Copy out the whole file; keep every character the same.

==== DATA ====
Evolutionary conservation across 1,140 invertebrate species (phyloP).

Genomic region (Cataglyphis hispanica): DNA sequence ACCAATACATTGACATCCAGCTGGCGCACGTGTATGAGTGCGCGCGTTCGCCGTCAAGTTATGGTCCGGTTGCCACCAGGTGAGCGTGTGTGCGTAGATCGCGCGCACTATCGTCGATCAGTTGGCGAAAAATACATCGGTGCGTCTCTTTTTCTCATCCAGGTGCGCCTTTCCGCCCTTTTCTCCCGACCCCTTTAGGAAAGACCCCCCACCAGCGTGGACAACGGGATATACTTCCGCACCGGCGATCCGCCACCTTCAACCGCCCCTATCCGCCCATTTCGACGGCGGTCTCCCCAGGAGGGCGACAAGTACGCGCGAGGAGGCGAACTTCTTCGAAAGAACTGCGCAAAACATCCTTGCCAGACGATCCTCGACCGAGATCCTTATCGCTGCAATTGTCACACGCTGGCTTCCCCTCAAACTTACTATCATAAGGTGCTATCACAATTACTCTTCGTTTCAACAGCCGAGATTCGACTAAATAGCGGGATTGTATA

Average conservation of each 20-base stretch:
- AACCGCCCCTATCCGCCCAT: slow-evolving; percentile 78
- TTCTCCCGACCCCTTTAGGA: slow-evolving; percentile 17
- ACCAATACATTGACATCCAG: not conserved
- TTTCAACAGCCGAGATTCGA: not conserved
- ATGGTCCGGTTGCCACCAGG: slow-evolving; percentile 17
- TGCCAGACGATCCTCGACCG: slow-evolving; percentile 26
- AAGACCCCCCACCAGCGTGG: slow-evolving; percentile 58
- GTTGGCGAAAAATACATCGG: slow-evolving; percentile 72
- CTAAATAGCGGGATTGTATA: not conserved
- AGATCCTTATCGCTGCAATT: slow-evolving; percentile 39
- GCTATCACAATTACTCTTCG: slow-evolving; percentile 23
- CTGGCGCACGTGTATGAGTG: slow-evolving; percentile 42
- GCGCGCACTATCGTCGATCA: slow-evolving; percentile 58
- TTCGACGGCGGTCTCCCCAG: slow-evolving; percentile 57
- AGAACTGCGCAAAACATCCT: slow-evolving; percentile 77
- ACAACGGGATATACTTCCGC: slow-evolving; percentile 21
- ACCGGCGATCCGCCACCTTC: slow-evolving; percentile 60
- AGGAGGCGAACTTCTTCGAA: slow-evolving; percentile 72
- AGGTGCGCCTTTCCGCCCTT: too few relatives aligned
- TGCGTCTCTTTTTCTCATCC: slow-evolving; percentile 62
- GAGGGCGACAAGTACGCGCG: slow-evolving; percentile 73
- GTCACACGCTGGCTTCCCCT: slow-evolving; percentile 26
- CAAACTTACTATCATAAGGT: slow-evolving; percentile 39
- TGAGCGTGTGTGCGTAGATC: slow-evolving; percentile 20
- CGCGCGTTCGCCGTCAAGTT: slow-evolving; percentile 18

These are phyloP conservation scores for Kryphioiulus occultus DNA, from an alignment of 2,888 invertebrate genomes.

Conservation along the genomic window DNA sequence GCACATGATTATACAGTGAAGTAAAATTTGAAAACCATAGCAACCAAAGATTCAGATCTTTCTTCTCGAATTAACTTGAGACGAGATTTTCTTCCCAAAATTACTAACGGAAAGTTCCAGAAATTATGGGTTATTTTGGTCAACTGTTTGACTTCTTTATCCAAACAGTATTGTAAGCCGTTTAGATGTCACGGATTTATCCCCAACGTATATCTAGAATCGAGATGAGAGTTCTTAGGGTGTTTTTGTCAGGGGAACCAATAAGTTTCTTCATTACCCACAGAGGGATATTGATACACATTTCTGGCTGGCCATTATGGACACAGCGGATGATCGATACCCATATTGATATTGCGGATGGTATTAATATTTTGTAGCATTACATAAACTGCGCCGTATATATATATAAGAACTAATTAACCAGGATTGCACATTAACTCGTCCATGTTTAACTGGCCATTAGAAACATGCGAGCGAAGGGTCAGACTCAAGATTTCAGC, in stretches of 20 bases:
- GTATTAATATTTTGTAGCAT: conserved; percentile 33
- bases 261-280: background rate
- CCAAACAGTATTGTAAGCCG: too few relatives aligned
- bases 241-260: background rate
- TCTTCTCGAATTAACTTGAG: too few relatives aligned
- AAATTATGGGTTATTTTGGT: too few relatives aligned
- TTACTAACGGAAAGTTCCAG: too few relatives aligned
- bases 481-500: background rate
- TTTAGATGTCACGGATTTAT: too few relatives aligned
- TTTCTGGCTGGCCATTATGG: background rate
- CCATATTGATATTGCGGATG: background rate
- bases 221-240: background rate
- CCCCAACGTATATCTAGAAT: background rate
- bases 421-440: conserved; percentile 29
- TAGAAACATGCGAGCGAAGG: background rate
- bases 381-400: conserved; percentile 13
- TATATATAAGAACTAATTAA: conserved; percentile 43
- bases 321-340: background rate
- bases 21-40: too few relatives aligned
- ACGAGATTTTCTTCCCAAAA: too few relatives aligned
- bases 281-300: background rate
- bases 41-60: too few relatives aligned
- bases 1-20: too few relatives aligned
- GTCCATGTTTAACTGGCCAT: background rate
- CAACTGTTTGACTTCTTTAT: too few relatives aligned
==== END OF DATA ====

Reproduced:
Evolutionary conservation across 1,140 invertebrate species (phyloP).

Genomic region (Cataglyphis hispanica): DNA sequence ACCAATACATTGACATCCAGCTGGCGCACGTGTATGAGTGCGCGCGTTCGCCGTCAAGTTATGGTCCGGTTGCCACCAGGTGAGCGTGTGTGCGTAGATCGCGCGCACTATCGTCGATCAGTTGGCGAAAAATACATCGGTGCGTCTCTTTTTCTCATCCAGGTGCGCCTTTCCGCCCTTTTCTCCCGACCCCTTTAGGAAAGACCCCCCACCAGCGTGGACAACGGGATATACTTCCGCACCGGCGATCCGCCACCTTCAACCGCCCCTATCCGCCCATTTCGACGGCGGTCTCCCCAGGAGGGCGACAAGTACGCGCGAGGAGGCGAACTTCTTCGAAAGAACTGCGCAAAACATCCTTGCCAGACGATCCTCGACCGAGATCCTTATCGCTGCAATTGTCACACGCTGGCTTCCCCTCAAACTTACTATCATAAGGTGCTATCACAATTACTCTTCGTTTCAACAGCCGAGATTCGACTAAATAGCGGGATTGTATA

Average conservation of each 20-base stretch:
- AACCGCCCCTATCCGCCCAT: slow-evolving; percentile 78
- TTCTCCCGACCCCTTTAGGA: slow-evolving; percentile 17
- ACCAATACATTGACATCCAG: not conserved
- TTTCAACAGCCGAGATTCGA: not conserved
- ATGGTCCGGTTGCCACCAGG: slow-evolving; percentile 17
- TGCCAGACGATCCTCGACCG: slow-evolving; percentile 26
- AAGACCCCCCACCAGCGTGG: slow-evolving; percentile 58
- GTTGGCGAAAAATACATCGG: slow-evolving; percentile 72
- CTAAATAGCGGGATTGTATA: not conserved
- AGATCCTTATCGCTGCAATT: slow-evolving; percentile 39
- GCTATCACAATTACTCTTCG: slow-evolving; percentile 23
- CTGGCGCACGTGTATGAGTG: slow-evolving; percentile 42
- GCGCGCACTATCGTCGATCA: slow-evolving; percentile 58
- TTCGACGGCGGTCTCCCCAG: slow-evolving; percentile 57
- AGAACTGCGCAAAACATCCT: slow-evolving; percentile 77
- ACAACGGGATATACTTCCGC: slow-evolving; percentile 21
- ACCGGCGATCCGCCACCTTC: slow-evolving; percentile 60
- AGGAGGCGAACTTCTTCGAA: slow-evolving; percentile 72
- AGGTGCGCCTTTCCGCCCTT: too few relatives aligned
- TGCGTCTCTTTTTCTCATCC: slow-evolving; percentile 62
- GAGGGCGACAAGTACGCGCG: slow-evolving; percentile 73
- GTCACACGCTGGCTTCCCCT: slow-evolving; percentile 26
- CAAACTTACTATCATAAGGT: slow-evolving; percentile 39
- TGAGCGTGTGTGCGTAGATC: slow-evolving; percentile 20
- CGCGCGTTCGCCGTCAAGTT: slow-evolving; percentile 18

These are phyloP conservation scores for Kryphioiulus occultus DNA, from an alignment of 2,888 invertebrate genomes.

Conservation along the genomic window DNA sequence GCACATGATTATACAGTGAAGTAAAATTTGAAAACCATAGCAACCAAAGATTCAGATCTTTCTTCTCGAATTAACTTGAGACGAGATTTTCTTCCCAAAATTACTAACGGAAAGTTCCAGAAATTATGGGTTATTTTGGTCAACTGTTTGACTTCTTTATCCAAACAGTATTGTAAGCCGTTTAGATGTCACGGATTTATCCCCAACGTATATCTAGAATCGAGATGAGAGTTCTTAGGGTGTTTTTGTCAGGGGAACCAATAAGTTTCTTCATTACCCACAGAGGGATATTGATACACATTTCTGGCTGGCCATTATGGACACAGCGGATGATCGATACCCATATTGATATTGCGGATGGTATTAATATTTTGTAGCATTACATAAACTGCGCCGTATATATATATAAGAACTAATTAACCAGGATTGCACATTAACTCGTCCATGTTTAACTGGCCATTAGAAACATGCGAGCGAAGGGTCAGACTCAAGATTTCAGC, in stretches of 20 bases:
- GTATTAATATTTTGTAGCAT: conserved; percentile 33
- bases 261-280: background rate
- CCAAACAGTATTGTAAGCCG: too few relatives aligned
- bases 241-260: background rate
- TCTTCTCGAATTAACTTGAG: too few relatives aligned
- AAATTATGGGTTATTTTGGT: too few relatives aligned
- TTACTAACGGAAAGTTCCAG: too few relatives aligned
- bases 481-500: background rate
- TTTAGATGTCACGGATTTAT: too few relatives aligned
- TTTCTGGCTGGCCATTATGG: background rate
- CCATATTGATATTGCGGATG: background rate
- bases 221-240: background rate
- CCCCAACGTATATCTAGAAT: background rate
- bases 421-440: conserved; percentile 29
- TAGAAACATGCGAGCGAAGG: background rate
- bases 381-400: conserved; percentile 13
- TATATATAAGAACTAATTAA: conserved; percentile 43
- bases 321-340: background rate
- bases 21-40: too few relatives aligned
- ACGAGATTTTCTTCCCAAAA: too few relatives aligned
- bases 281-300: background rate
- bases 41-60: too few relatives aligned
- bases 1-20: too few relatives aligned
- GTCCATGTTTAACTGGCCAT: background rate
- CAACTGTTTGACTTCTTTAT: too few relatives aligned